I had 32 years in at the Tampa Bay Times newspaper, which coincidentally is now housed in this very same building of where The Penny Hoarder now is. So I can’t seem to get away from 490 First Avenue South, in downtown St. Petersburg Florida. In my final position at the Tampa Bay Times, I was digital general manager. And I started hearing more and more about The Penny Hoarder and wound up as managing editor in August of 2016. I’ve been here for almost two years now.
If you look at it on a weekly basis in terms of how you produce content. What’s the way of pitching and vetting the process for potential articles that you’re going through? Do you rely on a network of freelancers? Is it mostly in house? What’s the editorial structure that allows you guys to decide what content to pursue?
We’re mostly in house. We’re set up remarkably like a traditional newsroom, but perhaps without some of the baggage. We’re not a general interest site, we’re very specific on our mission here. All about personal finance. And then we’re set up on teams that are covering certain topic areas. We’ve developed beats here as well. We’re in that sense a pretty traditional setup of editors and writers and photographers, graphic artists, video staff. We pull all that together each day into a daily report, just like a daily newspaper might do. We’re also working on longer term stuff as well.
What are some of the beats that people cover? You have actual beat writers on different subject matters?
Yeah, they tend to pick up a couple different topic areas. Our broad areas, we have one team that’s over deals and what we call smart money, which is what we call traditional personal finance. And food, that’s sort of one team that’s doing that. One particular writer, for instance, writes a lot about groceries. And retail. Another writer on our lifestyles team writes about parenting and transportation. So we’ve picked out some of these areas that have really resonated with our readers, where we can really offer actionable tips, personal stories, job opportunities. That’s another beat we have. We call it our make money team. They do a lot of work with our work from home jobs portal, as well as writing about career tips.
We’ve divided it all up and have writers who have become experts in these various areas. A lot of the people live the mission here too. We have a lot of in house penny hoarders who are constantly trying to save a buck, make an extra buck. Just like readers out there.
How much of your content is evergreen versus how much is tied to current events or stuff that would be completely outdated in a few weeks?
Last month we were about half and half. And we’ve adjusted that equation over time depending on how we feel the content strategy is going and how well we’re serving people. And what’s hitting and what’s not. In July we were almost exactly half and half. We tag things as either evergreen or newsy. Now our sense of news is different than a general news site. Our form of the news might be deals or job opportunities, versus other types of more general interest news.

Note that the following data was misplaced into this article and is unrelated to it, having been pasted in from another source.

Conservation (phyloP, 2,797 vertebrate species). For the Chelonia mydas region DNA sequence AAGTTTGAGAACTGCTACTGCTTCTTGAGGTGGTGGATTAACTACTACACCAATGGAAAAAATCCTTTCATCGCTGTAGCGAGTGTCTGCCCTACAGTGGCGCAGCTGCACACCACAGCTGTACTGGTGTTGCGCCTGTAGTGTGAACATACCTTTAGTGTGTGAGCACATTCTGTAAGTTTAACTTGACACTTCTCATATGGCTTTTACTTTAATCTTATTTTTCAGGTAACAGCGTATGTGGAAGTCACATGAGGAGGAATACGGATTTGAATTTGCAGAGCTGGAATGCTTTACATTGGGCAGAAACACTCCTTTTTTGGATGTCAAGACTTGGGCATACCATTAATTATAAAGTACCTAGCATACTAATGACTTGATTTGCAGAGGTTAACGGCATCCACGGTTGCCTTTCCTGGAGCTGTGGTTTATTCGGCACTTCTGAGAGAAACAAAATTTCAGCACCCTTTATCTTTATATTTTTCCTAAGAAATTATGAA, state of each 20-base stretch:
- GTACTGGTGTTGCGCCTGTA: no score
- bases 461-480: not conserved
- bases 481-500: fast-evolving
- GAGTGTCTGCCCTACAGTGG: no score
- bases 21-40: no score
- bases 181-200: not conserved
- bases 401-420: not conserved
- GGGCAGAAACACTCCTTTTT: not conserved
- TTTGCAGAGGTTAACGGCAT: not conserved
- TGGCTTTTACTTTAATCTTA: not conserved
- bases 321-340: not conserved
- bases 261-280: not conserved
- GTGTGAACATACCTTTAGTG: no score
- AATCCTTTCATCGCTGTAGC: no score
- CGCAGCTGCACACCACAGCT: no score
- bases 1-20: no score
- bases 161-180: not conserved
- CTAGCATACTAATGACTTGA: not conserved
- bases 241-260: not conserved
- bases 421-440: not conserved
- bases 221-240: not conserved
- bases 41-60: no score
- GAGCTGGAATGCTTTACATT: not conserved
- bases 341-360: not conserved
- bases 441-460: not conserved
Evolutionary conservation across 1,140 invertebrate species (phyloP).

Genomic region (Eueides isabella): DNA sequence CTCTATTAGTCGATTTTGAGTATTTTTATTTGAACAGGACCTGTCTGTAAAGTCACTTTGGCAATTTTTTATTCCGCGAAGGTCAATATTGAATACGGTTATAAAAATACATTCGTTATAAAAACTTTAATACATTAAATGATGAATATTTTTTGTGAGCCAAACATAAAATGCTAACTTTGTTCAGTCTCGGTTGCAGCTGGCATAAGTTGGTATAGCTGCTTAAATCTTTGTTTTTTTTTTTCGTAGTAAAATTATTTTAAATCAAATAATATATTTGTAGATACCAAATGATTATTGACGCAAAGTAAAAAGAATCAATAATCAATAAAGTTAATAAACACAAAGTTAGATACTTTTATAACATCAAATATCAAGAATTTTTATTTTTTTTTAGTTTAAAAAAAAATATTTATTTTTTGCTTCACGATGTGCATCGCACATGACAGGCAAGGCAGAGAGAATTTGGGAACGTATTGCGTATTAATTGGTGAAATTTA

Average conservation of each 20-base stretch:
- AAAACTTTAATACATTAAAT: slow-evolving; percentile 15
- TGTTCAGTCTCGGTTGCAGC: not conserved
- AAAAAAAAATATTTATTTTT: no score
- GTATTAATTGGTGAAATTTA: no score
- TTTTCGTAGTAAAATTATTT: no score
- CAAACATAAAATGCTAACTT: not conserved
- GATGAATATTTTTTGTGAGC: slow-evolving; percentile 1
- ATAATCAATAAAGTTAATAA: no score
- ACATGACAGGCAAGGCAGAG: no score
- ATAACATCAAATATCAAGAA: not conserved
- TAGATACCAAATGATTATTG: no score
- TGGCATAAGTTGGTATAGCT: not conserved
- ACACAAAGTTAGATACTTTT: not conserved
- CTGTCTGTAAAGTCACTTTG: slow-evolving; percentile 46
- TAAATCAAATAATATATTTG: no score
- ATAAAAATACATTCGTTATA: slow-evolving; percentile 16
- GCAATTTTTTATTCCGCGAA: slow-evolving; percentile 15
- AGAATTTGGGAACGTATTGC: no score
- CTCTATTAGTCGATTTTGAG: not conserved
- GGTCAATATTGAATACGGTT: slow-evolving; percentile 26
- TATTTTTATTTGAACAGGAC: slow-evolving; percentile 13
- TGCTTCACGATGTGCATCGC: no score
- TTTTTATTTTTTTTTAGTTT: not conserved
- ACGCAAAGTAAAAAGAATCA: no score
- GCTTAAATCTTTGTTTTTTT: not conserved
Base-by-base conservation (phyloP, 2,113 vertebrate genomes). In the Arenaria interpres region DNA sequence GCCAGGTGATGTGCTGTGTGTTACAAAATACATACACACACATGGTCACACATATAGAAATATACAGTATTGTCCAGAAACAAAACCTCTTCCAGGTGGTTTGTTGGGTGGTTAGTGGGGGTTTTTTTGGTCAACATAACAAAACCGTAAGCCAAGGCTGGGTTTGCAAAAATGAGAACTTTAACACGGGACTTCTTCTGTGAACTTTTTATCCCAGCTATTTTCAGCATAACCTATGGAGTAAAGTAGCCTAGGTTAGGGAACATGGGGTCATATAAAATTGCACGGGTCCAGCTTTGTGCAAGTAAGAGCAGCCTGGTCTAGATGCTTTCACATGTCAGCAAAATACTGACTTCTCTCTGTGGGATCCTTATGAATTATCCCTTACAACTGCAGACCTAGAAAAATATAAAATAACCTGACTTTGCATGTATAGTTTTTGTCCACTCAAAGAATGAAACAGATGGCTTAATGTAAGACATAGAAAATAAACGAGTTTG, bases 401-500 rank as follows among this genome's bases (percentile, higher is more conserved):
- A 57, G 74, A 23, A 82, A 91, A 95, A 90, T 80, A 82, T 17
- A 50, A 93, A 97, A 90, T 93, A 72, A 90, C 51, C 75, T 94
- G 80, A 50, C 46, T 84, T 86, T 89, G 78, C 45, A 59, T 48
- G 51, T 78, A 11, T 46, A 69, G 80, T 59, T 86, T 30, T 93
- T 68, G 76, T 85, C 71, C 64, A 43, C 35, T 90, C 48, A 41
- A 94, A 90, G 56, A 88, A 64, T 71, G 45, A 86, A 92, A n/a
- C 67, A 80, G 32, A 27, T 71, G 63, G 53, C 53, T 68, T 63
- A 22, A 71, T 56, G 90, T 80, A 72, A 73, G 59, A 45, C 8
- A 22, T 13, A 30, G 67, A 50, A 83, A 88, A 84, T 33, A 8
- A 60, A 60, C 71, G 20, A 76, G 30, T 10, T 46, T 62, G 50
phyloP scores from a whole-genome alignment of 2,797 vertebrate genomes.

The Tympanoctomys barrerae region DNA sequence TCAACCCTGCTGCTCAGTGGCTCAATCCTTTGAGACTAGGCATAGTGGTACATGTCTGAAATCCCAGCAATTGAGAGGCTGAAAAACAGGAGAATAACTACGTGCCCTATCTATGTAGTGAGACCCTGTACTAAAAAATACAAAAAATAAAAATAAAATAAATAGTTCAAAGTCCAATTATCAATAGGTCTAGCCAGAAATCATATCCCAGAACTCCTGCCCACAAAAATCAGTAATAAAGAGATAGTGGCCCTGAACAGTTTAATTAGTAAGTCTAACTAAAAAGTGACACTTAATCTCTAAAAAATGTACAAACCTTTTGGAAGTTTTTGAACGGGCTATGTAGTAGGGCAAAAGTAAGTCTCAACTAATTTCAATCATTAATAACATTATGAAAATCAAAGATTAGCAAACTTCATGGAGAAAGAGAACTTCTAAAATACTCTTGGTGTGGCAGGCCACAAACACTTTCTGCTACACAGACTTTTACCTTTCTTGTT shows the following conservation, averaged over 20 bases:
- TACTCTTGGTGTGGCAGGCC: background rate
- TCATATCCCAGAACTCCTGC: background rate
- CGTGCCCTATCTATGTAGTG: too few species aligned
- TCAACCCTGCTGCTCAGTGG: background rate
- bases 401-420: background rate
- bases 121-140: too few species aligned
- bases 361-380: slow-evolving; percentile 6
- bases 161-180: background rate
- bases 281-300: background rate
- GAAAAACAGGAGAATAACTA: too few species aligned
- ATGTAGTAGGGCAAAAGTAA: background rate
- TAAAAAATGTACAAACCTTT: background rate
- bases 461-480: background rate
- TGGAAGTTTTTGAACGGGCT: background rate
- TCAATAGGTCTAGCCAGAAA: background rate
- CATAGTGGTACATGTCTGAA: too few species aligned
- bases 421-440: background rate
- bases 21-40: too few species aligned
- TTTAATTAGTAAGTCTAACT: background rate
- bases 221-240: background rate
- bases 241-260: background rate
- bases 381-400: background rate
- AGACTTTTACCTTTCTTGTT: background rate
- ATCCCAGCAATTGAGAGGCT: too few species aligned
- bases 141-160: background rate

Tell me about your products that are less like articles. Like I know you guys are doing video. Newsletters. The Wirecutter is really trying to build up its deals content, it has a dedicated newsletter and Twitter account. What are you guys doing on the deals front?
Our deals have tended to be more deals strategy. Like higher level strategy. We write about couponing. But we’re not, at least at this point, trying to be a true couponing site. So yeah, we tend to be more about strategies and tactics on deals. We will present deals to our readers, but we try to make sure that they’re a significant enough deal, and make enough difference, that it covers enough of the country to make a difference. So we have adjusted over time on exactly what we’re doing on the deals front.
So training your readers how to look for deals rather than presenting your own deals to them.
Exactly. We do present some deals. If there’s a free pizza deal or something like that. A lot of them tend to be food deals, which are popular with readers. But we’re not really like a couponing site.
What about video? What are you doing on that front?
We have a video team that is doing all sort of different things, including some branded content. Another focus of theirs has been personal stories. So they’ve been doing a lot of experimenting. We, for a while, were doing Facebook lives. We’ve suspended that and have gone more toward produced videos.
Obviously there’s this huge trend, especially with Facebook video, of using B roll footage with text overlay and some music, and those have gone super viral. Are you actually sending a camera crew to interview people and doing that kind of reporting? Or is it more splicing together text-based content overlaid with images.
It’s a little more produced than that. Yes we are sending out crews to video different things. That actually doesn’t fall under editorial in our current set up. We have a director of video and a video team. They’re jumping into personal stories where they’ll go out with a crew, light it all up, do the interview, talk about different ways people are making money or saving money, and doing much more of a polished video on something. Not just taking the B roll and putting text on it.